Current Museum Events
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Museum Tuesday Talk— Curating Votes for Women: A Portrait of Persistence
In organizing a major exhibition on the history of women’s suffrage, the curator faced several critical problems, including how to create a more inclusive narrative, and how to find appropriate objects that would tell this history. During this lecture, Dr. Lemay will relate how she addressed these issues, and guide members of the audience through the process of curating a major exhibition at the Smithsonian as part of the #BecauseOfHerStory initiative on American women’s history.
Speaker: Kate Clarke Lemay, Historian and Curator, National Portrait Gallery
DAR Museum: My Name is `Ōpūkaha`ia
Enjoy an evening of traditional Hawaiian music and a theatrical performance! Hawaiian Mission Houses presents a one-person play of the life of Henry ʻŌpūkahaʻia, a young Hawaiian who came to the United States in 1808 for a promotional speaking tour. His life and memoirs inspired others to carry on his message, and the year 2019 marks the 200th anniversary of a group of missionaries setting sail from the United States to Hawaii.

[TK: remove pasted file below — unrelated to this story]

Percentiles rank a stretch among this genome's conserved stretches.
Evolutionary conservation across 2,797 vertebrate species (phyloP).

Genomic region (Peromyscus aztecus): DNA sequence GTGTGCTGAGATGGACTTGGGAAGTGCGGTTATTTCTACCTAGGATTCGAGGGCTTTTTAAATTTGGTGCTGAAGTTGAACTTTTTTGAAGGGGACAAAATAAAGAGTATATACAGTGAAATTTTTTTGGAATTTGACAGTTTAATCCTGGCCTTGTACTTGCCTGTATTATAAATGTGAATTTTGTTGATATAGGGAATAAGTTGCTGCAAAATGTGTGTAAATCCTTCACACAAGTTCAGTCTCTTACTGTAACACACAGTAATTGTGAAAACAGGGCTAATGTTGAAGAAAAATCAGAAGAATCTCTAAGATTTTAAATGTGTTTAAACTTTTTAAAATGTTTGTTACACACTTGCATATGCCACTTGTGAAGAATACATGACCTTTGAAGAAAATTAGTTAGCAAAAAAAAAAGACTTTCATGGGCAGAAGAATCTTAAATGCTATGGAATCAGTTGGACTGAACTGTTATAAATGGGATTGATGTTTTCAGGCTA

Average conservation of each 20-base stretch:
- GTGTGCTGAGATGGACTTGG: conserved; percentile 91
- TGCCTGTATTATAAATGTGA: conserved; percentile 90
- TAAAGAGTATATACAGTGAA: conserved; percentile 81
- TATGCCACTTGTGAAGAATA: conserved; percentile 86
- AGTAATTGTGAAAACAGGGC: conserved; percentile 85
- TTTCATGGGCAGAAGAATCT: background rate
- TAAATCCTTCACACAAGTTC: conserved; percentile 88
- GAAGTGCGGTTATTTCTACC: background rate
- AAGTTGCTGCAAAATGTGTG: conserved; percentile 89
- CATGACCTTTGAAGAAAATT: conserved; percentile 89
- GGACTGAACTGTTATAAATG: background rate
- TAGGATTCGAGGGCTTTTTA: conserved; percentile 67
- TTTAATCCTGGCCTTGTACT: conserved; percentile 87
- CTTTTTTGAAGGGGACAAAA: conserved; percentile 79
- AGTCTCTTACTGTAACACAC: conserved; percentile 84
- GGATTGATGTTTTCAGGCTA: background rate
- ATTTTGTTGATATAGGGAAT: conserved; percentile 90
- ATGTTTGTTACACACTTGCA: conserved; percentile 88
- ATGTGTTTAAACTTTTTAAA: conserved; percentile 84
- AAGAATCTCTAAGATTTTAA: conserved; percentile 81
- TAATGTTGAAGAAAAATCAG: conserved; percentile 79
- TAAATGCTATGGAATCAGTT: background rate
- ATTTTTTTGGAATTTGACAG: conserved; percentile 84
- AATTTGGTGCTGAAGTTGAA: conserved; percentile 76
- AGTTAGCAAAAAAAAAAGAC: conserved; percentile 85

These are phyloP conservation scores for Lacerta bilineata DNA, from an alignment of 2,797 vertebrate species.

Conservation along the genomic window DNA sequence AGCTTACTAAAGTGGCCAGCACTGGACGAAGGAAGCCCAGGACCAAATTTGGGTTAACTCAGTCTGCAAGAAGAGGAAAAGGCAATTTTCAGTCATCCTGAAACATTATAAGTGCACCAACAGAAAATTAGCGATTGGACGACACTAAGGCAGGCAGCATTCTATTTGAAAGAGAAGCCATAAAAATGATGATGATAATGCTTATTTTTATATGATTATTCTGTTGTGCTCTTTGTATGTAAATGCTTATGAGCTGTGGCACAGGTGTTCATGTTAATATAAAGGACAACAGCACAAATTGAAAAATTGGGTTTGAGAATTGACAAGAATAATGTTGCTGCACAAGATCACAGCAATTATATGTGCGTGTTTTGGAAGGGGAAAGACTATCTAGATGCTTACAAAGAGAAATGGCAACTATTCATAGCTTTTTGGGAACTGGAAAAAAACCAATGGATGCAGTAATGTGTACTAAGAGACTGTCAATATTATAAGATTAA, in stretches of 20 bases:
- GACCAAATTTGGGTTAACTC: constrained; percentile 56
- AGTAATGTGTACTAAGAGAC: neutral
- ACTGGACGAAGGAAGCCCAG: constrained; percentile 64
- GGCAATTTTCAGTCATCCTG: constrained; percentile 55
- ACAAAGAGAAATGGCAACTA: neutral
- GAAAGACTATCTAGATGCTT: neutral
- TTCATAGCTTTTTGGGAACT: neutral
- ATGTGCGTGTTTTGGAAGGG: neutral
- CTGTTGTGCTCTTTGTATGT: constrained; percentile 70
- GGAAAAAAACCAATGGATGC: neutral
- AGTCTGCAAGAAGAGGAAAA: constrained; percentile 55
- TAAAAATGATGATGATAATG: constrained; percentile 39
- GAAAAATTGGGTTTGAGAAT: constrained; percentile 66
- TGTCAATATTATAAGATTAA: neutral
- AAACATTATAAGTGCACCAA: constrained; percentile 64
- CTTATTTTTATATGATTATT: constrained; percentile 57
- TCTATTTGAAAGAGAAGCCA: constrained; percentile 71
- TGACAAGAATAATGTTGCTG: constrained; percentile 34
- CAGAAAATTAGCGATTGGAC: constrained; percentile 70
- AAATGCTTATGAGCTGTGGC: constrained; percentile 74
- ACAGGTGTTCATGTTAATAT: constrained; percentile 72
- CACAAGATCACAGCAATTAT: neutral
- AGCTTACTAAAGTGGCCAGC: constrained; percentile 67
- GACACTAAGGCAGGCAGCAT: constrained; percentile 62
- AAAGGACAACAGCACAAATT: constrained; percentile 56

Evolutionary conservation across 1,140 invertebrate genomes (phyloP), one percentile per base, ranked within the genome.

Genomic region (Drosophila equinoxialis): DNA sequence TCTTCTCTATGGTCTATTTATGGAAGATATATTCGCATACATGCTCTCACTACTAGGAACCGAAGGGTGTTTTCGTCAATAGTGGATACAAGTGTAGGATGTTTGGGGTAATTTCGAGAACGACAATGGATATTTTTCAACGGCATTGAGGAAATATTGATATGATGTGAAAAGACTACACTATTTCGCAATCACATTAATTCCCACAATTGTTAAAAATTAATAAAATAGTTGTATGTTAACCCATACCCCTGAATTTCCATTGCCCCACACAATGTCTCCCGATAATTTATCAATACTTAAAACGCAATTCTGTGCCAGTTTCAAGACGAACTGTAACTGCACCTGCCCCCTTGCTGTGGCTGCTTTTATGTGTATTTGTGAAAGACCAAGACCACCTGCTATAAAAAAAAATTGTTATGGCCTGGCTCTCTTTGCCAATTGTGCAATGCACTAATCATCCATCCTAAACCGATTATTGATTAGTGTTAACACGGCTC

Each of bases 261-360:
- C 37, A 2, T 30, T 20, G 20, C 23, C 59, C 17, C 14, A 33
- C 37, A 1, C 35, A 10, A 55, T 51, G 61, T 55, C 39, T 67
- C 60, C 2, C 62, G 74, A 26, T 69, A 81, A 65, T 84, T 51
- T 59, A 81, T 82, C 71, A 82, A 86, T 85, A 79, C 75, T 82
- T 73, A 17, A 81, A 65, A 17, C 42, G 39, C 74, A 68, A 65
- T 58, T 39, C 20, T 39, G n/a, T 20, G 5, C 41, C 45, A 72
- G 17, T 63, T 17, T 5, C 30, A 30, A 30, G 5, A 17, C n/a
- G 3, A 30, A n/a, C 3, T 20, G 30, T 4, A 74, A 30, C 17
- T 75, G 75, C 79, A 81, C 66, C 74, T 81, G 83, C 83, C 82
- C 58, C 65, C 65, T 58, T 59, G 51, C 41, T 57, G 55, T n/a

Two schoolgirl samplers in the DAR Museum share a connection with the Hawaiian Mission Houses. One was made by Maka, a Native Hawaiian, at a missionary school on Maui. The other was made by the daughter of missionaries, Isabella Chamberlain, whose childhood home is now the Hawaiian Mission House Museum. The samplers will be on exhibit exclusively for the performance.
Doors open at 6:00pm. Seating is on a first-come, first-served basis. Please note there is no food or drink allowed in the theater.
Get Tickets! $10 per person; ticket sales begin September 3.
This event made possible by a generous donation from the Hawaii State Society Daughters of the American Revolution.
More about the performers:
Moses Goods is one of Hawaiʻi’s most prominent theatre artists. Originally from the island of Maui and now based in Honolulu, he has traveled nationally and internationally performing his original work to a wide range of audiences. His body of work ranges from full length plays to theatrical storytelling pieces – most of which are strongly rooted in Native Hawaiian culture.